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I want to save currency values in a mysql db - curreny_data table. so I created a sale_price field which is a double unsigned. When I am going to save minus values db generate a error and save default value zero(0). But when I am going to save minus zero(-0) it saves successfully. I am confused. Please I need some help.

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4 Answers 4

up vote 3 down vote accepted

Isn't that obvious? an unsigned double (assuming such a type exists) takes only unsigned, i.e. non negative double values. MySQL is smart enough to know that -0 is the same as 0, so it allows you to put -0 in the field. OTOH, negative numbers (by definition of the field) are not allowed, so you get an error.

Negative values will work if you redefine the field as a decimal type

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1  
Thank you Pranav Hosangadi. –  Sara Nov 22 '11 at 6:56
  1. In general, you should probably use "decimal" to store currency, not double:

http://www.stemkoski.com/how-to-properly-store-currencymoney-in-mysql/

  1. I'm curious why you believe -0 "saves successfully":

    a) Are you able to see the sign bit in the double value?

    b) Or did you just fail to see an error exception?

  2. Either way - what's the difference? For purposes of counting money, isn't zero always zero?

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Yes It saved -0 successfully and the minus sign were there I saw it. I tried it with other minus values then it generate a error but not with -0. That is why I am confused. I want to use double because my values contains float values. e.g. 4.50 –  Sara Nov 22 '11 at 6:34
    
I read your link paulsm4 thank you for that it was very helpful for me so now I can use decimal for my currency field. –  Sara Nov 22 '11 at 6:37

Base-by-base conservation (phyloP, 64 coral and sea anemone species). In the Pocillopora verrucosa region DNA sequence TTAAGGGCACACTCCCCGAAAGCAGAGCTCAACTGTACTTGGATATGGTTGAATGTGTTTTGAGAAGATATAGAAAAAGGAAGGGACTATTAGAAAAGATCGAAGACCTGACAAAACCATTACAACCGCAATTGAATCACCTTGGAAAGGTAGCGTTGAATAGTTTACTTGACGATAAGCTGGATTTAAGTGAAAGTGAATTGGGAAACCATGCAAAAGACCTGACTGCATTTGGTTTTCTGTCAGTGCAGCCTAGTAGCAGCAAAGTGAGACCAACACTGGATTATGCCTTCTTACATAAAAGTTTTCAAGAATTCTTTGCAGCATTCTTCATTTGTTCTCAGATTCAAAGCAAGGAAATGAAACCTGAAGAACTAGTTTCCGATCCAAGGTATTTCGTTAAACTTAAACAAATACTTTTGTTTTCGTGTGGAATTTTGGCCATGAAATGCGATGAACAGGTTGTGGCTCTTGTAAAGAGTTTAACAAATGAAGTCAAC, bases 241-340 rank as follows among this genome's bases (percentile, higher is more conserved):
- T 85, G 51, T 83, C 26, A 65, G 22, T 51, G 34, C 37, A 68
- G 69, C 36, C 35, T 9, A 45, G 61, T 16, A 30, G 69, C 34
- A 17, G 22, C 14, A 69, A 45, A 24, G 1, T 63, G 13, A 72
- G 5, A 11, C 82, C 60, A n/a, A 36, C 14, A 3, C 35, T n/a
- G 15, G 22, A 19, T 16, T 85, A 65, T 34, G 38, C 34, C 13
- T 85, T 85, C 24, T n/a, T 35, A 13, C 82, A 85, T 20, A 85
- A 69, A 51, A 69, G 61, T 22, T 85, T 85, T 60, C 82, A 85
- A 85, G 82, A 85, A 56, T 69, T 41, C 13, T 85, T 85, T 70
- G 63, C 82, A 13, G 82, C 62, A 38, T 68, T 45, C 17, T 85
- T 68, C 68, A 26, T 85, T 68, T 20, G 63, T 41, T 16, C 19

Generally unsigned doubles do not exists: see IEEE 754. I would suggest you to use a standard format (and in general money can also have a negative value).

I would check if you get an error with a negative value (e.g., -1): I think that MySQL considers -0 as 0 and allows it for an unsigned double (although -0 and 0 usually have two distinct representations)

EDIT:

The IEE 754 standard defines that -0 and 0 should be considered equal (i.e., 0 == -0 should hold)

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1  
Thank you Matteo. –  Sara Nov 22 '11 at 6:50

Note a few oddities: -0 = 0 in a where clause but not a group by. and -0 is transformed in 0 via a mysqldump / restore (may cause issues with slaves... )

create table testnegzero  ( n double);
insert into testnegzero  values (0.001), (-0.001);
update testnegzero  set n = round(n);
select * from testnegzero  ;
+------+
| n    |
+------+
|    0 |
|   -0 |
+------+

(you can also come up with -0 through some calculations)

select count(*) from testnegzero where n=0;
+----------+
| count(*) |
+----------+
|        2 |
+----------+

select count(*) from testnegzero group by n;
+----------+
| count(*) |
+----------+
|        1 |
|        1 |
+----------+

I found myself trying to clear these up, this is not easy since you can't search "where COL= -0 " Eventually I did it that way:

identify affected columns:

select * from testnegzero where cast(n as char(20))="-0";
+------+
| n    |
+------+
|   -0 |
+------+

clear them up:

update  testnegzero set n=0 where cast(n as char(20))="-0";   
select * from testnegzero  ;
+------+
| n    |
+------+
|    0 |
|    0 |
+------+
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